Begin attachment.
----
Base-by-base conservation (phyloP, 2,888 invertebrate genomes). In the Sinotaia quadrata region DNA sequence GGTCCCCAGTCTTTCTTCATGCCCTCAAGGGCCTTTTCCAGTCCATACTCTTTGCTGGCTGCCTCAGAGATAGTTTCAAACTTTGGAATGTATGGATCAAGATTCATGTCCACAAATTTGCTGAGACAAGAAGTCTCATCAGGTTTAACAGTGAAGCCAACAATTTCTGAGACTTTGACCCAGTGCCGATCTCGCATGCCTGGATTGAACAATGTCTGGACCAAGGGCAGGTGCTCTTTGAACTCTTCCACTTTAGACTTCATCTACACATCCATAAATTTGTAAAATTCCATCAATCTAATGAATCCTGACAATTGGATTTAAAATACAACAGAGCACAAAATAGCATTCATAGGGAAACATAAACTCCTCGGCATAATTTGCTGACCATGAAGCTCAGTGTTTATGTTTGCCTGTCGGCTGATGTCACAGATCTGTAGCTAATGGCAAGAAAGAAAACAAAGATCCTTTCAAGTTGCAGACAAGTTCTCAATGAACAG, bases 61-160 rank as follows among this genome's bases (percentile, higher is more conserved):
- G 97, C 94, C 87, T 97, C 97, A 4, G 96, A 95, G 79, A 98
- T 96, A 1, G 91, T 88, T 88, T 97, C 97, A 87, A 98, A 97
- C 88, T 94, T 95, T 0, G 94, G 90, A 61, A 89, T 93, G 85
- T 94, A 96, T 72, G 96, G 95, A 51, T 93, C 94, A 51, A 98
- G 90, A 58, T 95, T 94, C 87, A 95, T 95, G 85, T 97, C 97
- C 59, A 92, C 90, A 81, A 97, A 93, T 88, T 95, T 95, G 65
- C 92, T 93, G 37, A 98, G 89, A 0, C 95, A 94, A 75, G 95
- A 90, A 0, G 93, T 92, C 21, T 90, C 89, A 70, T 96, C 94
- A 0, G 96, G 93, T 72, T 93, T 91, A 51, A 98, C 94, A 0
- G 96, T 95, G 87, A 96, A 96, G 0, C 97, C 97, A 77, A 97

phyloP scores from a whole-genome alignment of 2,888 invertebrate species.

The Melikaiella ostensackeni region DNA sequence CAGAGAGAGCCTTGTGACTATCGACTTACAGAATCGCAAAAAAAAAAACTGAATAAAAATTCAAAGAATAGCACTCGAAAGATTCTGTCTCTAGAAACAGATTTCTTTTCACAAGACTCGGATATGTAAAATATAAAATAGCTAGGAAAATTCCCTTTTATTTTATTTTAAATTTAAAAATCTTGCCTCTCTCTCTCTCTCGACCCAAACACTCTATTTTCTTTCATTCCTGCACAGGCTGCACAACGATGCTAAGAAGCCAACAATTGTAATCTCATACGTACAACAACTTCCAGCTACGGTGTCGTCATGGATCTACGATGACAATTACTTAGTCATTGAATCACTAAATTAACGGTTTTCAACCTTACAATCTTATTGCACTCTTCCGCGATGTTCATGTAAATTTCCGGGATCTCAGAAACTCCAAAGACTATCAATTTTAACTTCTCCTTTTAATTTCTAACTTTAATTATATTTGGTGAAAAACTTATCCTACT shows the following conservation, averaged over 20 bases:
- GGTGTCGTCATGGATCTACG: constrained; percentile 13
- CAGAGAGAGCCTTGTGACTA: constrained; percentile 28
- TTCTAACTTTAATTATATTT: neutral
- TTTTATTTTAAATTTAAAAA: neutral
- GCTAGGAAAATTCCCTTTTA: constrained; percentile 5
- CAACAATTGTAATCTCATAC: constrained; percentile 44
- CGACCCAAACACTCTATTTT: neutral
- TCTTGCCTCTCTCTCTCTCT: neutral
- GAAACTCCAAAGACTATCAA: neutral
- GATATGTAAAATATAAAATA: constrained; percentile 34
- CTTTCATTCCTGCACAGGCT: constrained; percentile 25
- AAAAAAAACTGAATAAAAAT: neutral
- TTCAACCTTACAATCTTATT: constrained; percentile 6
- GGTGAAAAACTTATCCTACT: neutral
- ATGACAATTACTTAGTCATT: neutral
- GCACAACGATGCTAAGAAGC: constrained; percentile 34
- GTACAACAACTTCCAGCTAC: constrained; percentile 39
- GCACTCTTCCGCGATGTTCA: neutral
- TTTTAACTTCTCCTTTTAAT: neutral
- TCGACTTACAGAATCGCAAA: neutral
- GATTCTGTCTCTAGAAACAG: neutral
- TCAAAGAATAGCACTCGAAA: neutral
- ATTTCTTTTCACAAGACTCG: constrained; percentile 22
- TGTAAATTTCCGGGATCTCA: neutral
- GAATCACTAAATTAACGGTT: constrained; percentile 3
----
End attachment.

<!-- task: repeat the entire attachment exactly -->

Base-by-base conservation (phyloP, 2,888 invertebrate genomes). In the Sinotaia quadrata region DNA sequence GGTCCCCAGTCTTTCTTCATGCCCTCAAGGGCCTTTTCCAGTCCATACTCTTTGCTGGCTGCCTCAGAGATAGTTTCAAACTTTGGAATGTATGGATCAAGATTCATGTCCACAAATTTGCTGAGACAAGAAGTCTCATCAGGTTTAACAGTGAAGCCAACAATTTCTGAGACTTTGACCCAGTGCCGATCTCGCATGCCTGGATTGAACAATGTCTGGACCAAGGGCAGGTGCTCTTTGAACTCTTCCACTTTAGACTTCATCTACACATCCATAAATTTGTAAAATTCCATCAATCTAATGAATCCTGACAATTGGATTTAAAATACAACAGAGCACAAAATAGCATTCATAGGGAAACATAAACTCCTCGGCATAATTTGCTGACCATGAAGCTCAGTGTTTATGTTTGCCTGTCGGCTGATGTCACAGATCTGTAGCTAATGGCAAGAAAGAAAACAAAGATCCTTTCAAGTTGCAGACAAGTTCTCAATGAACAG, bases 61-160 rank as follows among this genome's bases (percentile, higher is more conserved):
- G 97, C 94, C 87, T 97, C 97, A 4, G 96, A 95, G 79, A 98
- T 96, A 1, G 91, T 88, T 88, T 97, C 97, A 87, A 98, A 97
- C 88, T 94, T 95, T 0, G 94, G 90, A 61, A 89, T 93, G 85
- T 94, A 96, T 72, G 96, G 95, A 51, T 93, C 94, A 51, A 98
- G 90, A 58, T 95, T 94, C 87, A 95, T 95, G 85, T 97, C 97
- C 59, A 92, C 90, A 81, A 97, A 93, T 88, T 95, T 95, G 65
- C 92, T 93, G 37, A 98, G 89, A 0, C 95, A 94, A 75, G 95
- A 90, A 0, G 93, T 92, C 21, T 90, C 89, A 70, T 96, C 94
- A 0, G 96, G 93, T 72, T 93, T 91, A 51, A 98, C 94, A 0
- G 96, T 95, G 87, A 96, A 96, G 0, C 97, C 97, A 77, A 97

phyloP scores from a whole-genome alignment of 2,888 invertebrate species.

The Melikaiella ostensackeni region DNA sequence CAGAGAGAGCCTTGTGACTATCGACTTACAGAATCGCAAAAAAAAAAACTGAATAAAAATTCAAAGAATAGCACTCGAAAGATTCTGTCTCTAGAAACAGATTTCTTTTCACAAGACTCGGATATGTAAAATATAAAATAGCTAGGAAAATTCCCTTTTATTTTATTTTAAATTTAAAAATCTTGCCTCTCTCTCTCTCTCGACCCAAACACTCTATTTTCTTTCATTCCTGCACAGGCTGCACAACGATGCTAAGAAGCCAACAATTGTAATCTCATACGTACAACAACTTCCAGCTACGGTGTCGTCATGGATCTACGATGACAATTACTTAGTCATTGAATCACTAAATTAACGGTTTTCAACCTTACAATCTTATTGCACTCTTCCGCGATGTTCATGTAAATTTCCGGGATCTCAGAAACTCCAAAGACTATCAATTTTAACTTCTCCTTTTAATTTCTAACTTTAATTATATTTGGTGAAAAACTTATCCTACT shows the following conservation, averaged over 20 bases:
- GGTGTCGTCATGGATCTACG: constrained; percentile 13
- CAGAGAGAGCCTTGTGACTA: constrained; percentile 28
- TTCTAACTTTAATTATATTT: neutral
- TTTTATTTTAAATTTAAAAA: neutral
- GCTAGGAAAATTCCCTTTTA: constrained; percentile 5
- CAACAATTGTAATCTCATAC: constrained; percentile 44
- CGACCCAAACACTCTATTTT: neutral
- TCTTGCCTCTCTCTCTCTCT: neutral
- GAAACTCCAAAGACTATCAA: neutral
- GATATGTAAAATATAAAATA: constrained; percentile 34
- CTTTCATTCCTGCACAGGCT: constrained; percentile 25
- AAAAAAAACTGAATAAAAAT: neutral
- TTCAACCTTACAATCTTATT: constrained; percentile 6
- GGTGAAAAACTTATCCTACT: neutral
- ATGACAATTACTTAGTCATT: neutral
- GCACAACGATGCTAAGAAGC: constrained; percentile 34
- GTACAACAACTTCCAGCTAC: constrained; percentile 39
- GCACTCTTCCGCGATGTTCA: neutral
- TTTTAACTTCTCCTTTTAAT: neutral
- TCGACTTACAGAATCGCAAA: neutral
- GATTCTGTCTCTAGAAACAG: neutral
- TCAAAGAATAGCACTCGAAA: neutral
- ATTTCTTTTCACAAGACTCG: constrained; percentile 22
- TGTAAATTTCCGGGATCTCA: neutral
- GAATCACTAAATTAACGGTT: constrained; percentile 3